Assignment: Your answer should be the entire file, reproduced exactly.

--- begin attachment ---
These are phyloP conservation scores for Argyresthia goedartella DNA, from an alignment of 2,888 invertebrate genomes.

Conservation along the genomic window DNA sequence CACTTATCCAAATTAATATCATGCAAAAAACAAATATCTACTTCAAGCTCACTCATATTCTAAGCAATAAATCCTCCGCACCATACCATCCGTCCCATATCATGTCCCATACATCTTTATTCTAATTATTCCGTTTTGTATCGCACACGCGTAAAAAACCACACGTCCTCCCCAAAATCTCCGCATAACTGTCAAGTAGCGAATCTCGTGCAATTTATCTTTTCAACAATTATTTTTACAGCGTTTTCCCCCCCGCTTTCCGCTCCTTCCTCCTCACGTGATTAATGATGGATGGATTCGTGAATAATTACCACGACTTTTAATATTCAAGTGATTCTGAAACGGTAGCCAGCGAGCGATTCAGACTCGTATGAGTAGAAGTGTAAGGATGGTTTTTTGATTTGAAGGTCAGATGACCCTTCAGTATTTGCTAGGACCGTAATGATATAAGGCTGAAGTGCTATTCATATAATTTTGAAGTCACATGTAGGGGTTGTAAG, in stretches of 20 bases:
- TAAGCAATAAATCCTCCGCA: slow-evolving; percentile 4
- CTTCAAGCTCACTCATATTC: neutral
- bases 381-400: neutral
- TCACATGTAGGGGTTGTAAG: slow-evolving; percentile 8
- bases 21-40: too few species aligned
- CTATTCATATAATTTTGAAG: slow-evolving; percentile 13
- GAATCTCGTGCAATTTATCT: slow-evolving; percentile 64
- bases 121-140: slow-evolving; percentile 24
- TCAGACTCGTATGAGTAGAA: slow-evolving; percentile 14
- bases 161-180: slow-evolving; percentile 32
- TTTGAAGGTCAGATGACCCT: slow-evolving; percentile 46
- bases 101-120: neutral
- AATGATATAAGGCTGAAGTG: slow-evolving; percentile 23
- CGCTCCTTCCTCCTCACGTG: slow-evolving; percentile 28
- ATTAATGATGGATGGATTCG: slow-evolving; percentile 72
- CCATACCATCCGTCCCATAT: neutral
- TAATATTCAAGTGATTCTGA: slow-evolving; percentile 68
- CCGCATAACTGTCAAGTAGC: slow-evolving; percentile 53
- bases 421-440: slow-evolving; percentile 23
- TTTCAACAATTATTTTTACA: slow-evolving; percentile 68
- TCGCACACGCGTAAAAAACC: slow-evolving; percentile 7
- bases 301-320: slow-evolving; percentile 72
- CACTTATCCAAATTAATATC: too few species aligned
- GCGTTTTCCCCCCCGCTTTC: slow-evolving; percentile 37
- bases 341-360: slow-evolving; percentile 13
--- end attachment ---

These are phyloP conservation scores for Argyresthia goedartella DNA, from an alignment of 2,888 invertebrate genomes.

Conservation along the genomic window DNA sequence CACTTATCCAAATTAATATCATGCAAAAAACAAATATCTACTTCAAGCTCACTCATATTCTAAGCAATAAATCCTCCGCACCATACCATCCGTCCCATATCATGTCCCATACATCTTTATTCTAATTATTCCGTTTTGTATCGCACACGCGTAAAAAACCACACGTCCTCCCCAAAATCTCCGCATAACTGTCAAGTAGCGAATCTCGTGCAATTTATCTTTTCAACAATTATTTTTACAGCGTTTTCCCCCCCGCTTTCCGCTCCTTCCTCCTCACGTGATTAATGATGGATGGATTCGTGAATAATTACCACGACTTTTAATATTCAAGTGATTCTGAAACGGTAGCCAGCGAGCGATTCAGACTCGTATGAGTAGAAGTGTAAGGATGGTTTTTTGATTTGAAGGTCAGATGACCCTTCAGTATTTGCTAGGACCGTAATGATATAAGGCTGAAGTGCTATTCATATAATTTTGAAGTCACATGTAGGGGTTGTAAG, in stretches of 20 bases:
- TAAGCAATAAATCCTCCGCA: slow-evolving; percentile 4
- CTTCAAGCTCACTCATATTC: neutral
- bases 381-400: neutral
- TCACATGTAGGGGTTGTAAG: slow-evolving; percentile 8
- bases 21-40: too few species aligned
- CTATTCATATAATTTTGAAG: slow-evolving; percentile 13
- GAATCTCGTGCAATTTATCT: slow-evolving; percentile 64
- bases 121-140: slow-evolving; percentile 24
- TCAGACTCGTATGAGTAGAA: slow-evolving; percentile 14
- bases 161-180: slow-evolving; percentile 32
- TTTGAAGGTCAGATGACCCT: slow-evolving; percentile 46
- bases 101-120: neutral
- AATGATATAAGGCTGAAGTG: slow-evolving; percentile 23
- CGCTCCTTCCTCCTCACGTG: slow-evolving; percentile 28
- ATTAATGATGGATGGATTCG: slow-evolving; percentile 72
- CCATACCATCCGTCCCATAT: neutral
- TAATATTCAAGTGATTCTGA: slow-evolving; percentile 68
- CCGCATAACTGTCAAGTAGC: slow-evolving; percentile 53
- bases 421-440: slow-evolving; percentile 23
- TTTCAACAATTATTTTTACA: slow-evolving; percentile 68
- TCGCACACGCGTAAAAAACC: slow-evolving; percentile 7
- bases 301-320: slow-evolving; percentile 72
- CACTTATCCAAATTAATATC: too few species aligned
- GCGTTTTCCCCCCCGCTTTC: slow-evolving; percentile 37
- bases 341-360: slow-evolving; percentile 13